Alexandra thanked Sam, who was taking the Granians they'd ridden back to the stables, where Myrta and one of the elves would help wash them. As they walked back up to the mansion, Alexandra noticed Myrta pushing a wheelbarrow full of hay. Earlier, she'd seen the young woman shoveling, carrying buckets, and climbing up a ladder to reach the side of the stable.

"Why doesn't she use magic?" she asked her half-siblings.

They both looked at her as if she'd asked an awkward question.

"Is she a Muggle?" Alexandra realized she had not seen Myrta use a wand once.

Maximilian and Julia shook their heads.

"She's a Squib, Alex," Maximilian answered.

"Oh." Alexandra had heard the term before – usually used as an insult. "Her parents were wizards, but she can't do any magic?"

Julia nodded sadly. "It happens sometimes. Myrta tried to live among Muggles, but some Squibs... even though they can't do magic, they're still just too different."

Alexandra thought about the way Myrta went about her duties, unsmiling, absorbed in her work, not interested in talking to any of them. She seemed to like the horses much better than she liked people. It must be hard living among wizards, knowing that you should be able to do magic but can't.

The house-elves, on the other hand, made Charmbridge's elves seem sullen and lazy by comparison. Alexandra could hardly shake Deezie off of her whenever she went into the house. She thought it must be partly because she was a guest – Maximilian and Julia and their mother weren't pestered so much – but there was always a house-elf somewhere nearby, ready to cater to their slightest whim with a snap of their fingers. They appeared happy, cheerful, and eager. Alexandra thought she would look like Myrta very quickly if she were constantly at someone else's beck and call.

Ms. King told Alexandra that they might all go out riding the next day, and take a trip to New Roanoke the day after that. This led Julia to bring up the subject of the Cotillion again.

"It's just a small one, not like the Summer Cotillion or the Yule Ball," she pleaded. "How can you expect us to present ourselves at those if we've never even gotten to attend one of the little holiday dances?"

"Us?" Maximilian raised an eyebrow.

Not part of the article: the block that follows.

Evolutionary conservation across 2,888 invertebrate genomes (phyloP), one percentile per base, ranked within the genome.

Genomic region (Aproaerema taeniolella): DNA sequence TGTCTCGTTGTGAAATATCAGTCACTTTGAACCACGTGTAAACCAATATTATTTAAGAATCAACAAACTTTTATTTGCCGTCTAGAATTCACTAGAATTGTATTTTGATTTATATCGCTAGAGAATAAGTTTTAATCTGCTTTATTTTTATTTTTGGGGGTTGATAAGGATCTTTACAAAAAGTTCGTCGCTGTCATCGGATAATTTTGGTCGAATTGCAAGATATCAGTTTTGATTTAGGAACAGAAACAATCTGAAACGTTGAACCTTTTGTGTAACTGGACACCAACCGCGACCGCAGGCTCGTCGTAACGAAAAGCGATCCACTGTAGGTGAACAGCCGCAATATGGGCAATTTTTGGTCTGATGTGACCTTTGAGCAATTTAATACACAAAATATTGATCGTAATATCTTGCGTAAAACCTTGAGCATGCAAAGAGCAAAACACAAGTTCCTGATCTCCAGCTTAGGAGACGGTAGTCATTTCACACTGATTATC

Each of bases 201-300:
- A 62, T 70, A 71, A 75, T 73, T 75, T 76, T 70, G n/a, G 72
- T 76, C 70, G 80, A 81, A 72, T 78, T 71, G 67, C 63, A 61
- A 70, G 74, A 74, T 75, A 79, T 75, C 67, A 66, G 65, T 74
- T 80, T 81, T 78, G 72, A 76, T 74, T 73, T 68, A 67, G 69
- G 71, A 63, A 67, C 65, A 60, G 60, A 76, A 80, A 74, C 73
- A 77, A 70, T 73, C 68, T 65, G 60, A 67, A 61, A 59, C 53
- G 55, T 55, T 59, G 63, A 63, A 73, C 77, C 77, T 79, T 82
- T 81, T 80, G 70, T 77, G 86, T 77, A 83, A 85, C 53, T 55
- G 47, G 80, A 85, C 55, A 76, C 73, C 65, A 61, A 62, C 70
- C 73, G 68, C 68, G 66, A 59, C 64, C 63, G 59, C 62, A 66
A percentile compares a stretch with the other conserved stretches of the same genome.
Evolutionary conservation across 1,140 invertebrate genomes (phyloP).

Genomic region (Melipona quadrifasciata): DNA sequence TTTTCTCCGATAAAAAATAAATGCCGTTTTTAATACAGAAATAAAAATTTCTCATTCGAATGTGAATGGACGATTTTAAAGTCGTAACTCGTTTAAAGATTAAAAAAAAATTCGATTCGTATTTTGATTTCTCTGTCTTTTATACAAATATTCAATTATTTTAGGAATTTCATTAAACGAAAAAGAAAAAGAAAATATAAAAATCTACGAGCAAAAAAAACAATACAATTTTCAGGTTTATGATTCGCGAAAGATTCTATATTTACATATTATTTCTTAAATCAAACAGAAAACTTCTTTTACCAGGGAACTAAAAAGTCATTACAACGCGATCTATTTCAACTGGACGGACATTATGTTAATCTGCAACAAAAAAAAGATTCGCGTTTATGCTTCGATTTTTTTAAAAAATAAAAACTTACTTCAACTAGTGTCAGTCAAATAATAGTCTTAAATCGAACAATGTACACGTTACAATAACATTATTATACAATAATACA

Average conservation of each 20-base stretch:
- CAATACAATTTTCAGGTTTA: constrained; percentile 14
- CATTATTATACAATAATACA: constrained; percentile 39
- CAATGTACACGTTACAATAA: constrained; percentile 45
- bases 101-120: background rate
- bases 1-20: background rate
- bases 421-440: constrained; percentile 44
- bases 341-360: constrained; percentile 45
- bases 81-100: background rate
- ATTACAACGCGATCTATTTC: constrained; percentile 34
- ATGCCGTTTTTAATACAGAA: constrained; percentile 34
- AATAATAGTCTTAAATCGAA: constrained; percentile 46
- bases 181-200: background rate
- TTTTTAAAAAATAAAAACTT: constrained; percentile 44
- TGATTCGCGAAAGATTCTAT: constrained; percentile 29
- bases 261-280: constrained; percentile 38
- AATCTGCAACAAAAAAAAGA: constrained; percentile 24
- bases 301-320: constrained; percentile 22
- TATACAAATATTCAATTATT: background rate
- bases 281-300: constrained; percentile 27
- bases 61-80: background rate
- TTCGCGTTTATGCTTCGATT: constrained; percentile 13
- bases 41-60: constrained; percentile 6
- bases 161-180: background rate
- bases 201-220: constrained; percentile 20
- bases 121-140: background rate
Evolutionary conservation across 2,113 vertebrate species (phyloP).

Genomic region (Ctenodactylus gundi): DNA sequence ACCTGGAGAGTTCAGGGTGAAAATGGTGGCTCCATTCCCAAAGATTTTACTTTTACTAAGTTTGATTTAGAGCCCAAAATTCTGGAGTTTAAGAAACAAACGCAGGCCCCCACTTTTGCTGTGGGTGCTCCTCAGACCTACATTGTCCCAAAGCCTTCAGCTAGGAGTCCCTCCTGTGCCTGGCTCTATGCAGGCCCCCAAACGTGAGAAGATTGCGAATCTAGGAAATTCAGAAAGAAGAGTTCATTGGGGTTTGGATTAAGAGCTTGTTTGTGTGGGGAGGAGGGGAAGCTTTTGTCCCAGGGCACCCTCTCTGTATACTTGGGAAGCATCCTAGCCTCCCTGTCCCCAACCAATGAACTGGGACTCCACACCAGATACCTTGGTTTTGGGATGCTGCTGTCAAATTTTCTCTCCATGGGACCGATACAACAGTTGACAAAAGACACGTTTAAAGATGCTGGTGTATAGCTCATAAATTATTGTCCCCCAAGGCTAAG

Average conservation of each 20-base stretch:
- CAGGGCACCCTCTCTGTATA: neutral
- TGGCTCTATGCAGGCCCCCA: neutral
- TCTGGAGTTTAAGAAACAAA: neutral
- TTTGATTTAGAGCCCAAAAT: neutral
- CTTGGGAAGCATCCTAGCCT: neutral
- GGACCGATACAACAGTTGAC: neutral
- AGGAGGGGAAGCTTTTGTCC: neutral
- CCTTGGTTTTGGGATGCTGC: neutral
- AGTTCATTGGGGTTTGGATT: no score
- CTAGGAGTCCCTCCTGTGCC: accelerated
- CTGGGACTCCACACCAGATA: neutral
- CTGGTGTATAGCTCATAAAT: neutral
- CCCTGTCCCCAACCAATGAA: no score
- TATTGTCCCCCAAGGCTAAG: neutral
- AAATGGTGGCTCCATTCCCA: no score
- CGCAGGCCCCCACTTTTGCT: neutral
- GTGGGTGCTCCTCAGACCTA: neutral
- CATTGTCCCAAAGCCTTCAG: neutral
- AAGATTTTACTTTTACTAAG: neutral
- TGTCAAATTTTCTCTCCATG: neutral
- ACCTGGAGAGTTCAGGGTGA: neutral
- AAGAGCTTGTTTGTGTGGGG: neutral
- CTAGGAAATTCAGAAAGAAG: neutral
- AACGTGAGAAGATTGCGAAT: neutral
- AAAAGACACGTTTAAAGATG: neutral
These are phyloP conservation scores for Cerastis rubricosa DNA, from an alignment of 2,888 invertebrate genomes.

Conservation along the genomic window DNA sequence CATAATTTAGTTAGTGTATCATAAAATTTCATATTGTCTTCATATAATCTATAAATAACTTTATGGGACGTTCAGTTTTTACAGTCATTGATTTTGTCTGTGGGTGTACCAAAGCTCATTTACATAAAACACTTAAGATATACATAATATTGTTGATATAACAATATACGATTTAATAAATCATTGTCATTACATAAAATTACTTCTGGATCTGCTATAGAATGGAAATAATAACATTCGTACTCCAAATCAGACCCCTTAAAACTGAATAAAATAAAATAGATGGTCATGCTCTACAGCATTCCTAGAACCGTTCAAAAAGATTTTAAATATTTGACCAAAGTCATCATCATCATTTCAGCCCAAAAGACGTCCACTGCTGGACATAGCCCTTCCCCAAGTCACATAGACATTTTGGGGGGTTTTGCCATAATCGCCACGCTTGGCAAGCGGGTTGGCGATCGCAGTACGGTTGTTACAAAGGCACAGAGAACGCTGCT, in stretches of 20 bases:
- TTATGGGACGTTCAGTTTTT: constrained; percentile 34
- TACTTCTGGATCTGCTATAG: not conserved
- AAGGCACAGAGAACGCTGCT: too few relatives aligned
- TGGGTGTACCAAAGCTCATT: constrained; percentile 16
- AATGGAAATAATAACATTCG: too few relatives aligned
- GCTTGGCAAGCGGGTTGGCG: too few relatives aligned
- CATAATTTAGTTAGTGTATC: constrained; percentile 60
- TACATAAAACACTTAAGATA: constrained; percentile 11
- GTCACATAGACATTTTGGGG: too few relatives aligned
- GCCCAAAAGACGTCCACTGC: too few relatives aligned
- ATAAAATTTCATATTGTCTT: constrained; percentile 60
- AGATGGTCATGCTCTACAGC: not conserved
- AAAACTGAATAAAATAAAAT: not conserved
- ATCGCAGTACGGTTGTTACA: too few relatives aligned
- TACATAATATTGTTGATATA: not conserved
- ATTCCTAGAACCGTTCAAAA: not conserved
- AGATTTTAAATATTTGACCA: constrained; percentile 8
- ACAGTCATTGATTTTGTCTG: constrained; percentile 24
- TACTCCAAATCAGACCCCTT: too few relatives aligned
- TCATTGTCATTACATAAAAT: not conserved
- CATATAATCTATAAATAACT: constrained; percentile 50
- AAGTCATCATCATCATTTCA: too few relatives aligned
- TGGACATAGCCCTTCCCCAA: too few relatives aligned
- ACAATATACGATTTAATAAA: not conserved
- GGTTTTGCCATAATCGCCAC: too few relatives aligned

"Oh, Max, you know most of your fellow upperclassmen from BMI attend, and you can't keep being a big snarly forever. Stop being so antisocial!"

"You've never been exposed to a public gathering, Julia," said Maximilian. "A society function in the Territorial capital is not like your little all-witches school."

"No one will know who our father is," Julia argued. "We're not that important." She looked at her mother, who was listening silently, her expression unreadable. "Please, Mother!" she begged. "It will be fun! Especially for Alexandra!"

They all looked at Alexandra, who was quietly eating while she tried to work out what a 'Cotillion' was. Some sort of dance, obviously. They had school dances at Charmbridge, but they were mostly for the older students. Alexandra was not interested in dancing, and she had no idea who Julia thought she would dance with.

"You mean especially for you," Maximilian retorted. "You just want to dress up, and flirt with boys."

"Oh, horrors!" Julia gasped, clasping her hands over her chest dramatically. "I might flirt with boys! And there might be girls there who will flirt with you! Why, you might even meet a girl you like and get married!"

"I think you're skipping a few steps there," Maximilian remarked dryly.

"Enough," Ms. King said softy, and Julia and Maximilian both quieted immediately. "I will think about it."

Maximilian frowned, while Julia protested, "But Mother..."

"I said I will think about it, Julia." She didn't raise her voice at all, but Julia shut her mouth and looked down. Ms. King looked at Alexandra. "Have you ever been dancing, Alexandra?"

"No." Alexandra shook her head. Glancing at Julia, she mumbled, "I guess it might be kind of fun."

She didn't really think that at all, but she saw the corner of Julia's mouth turn up in a smile. Ms. King sipped from her wine glass, and then said, "Well, we'll see."

After dinner, they played cards. Ms. King was pleased to learn that Alexandra knew how to play Witches' Whist. Maximilian could only be persuaded to play for a little while, before he made excuses and left the game, and Ms. King retired soon after. Julia suggested they move the card game to Alexandra's room, so they went upstairs, but they were soon sitting on Alexandra's huge canopy bed, talking about Charmbridge Academy and the Salem Witches Institute, the cards forgotten.

Alexandra was curious about magical education at Salem; Julia was much more curious about social activities at Charmbridge. They talked about house-elves and familiars, and Granians and Thestrals, and finally, Alexandra began talking a little about what had happened to her last year.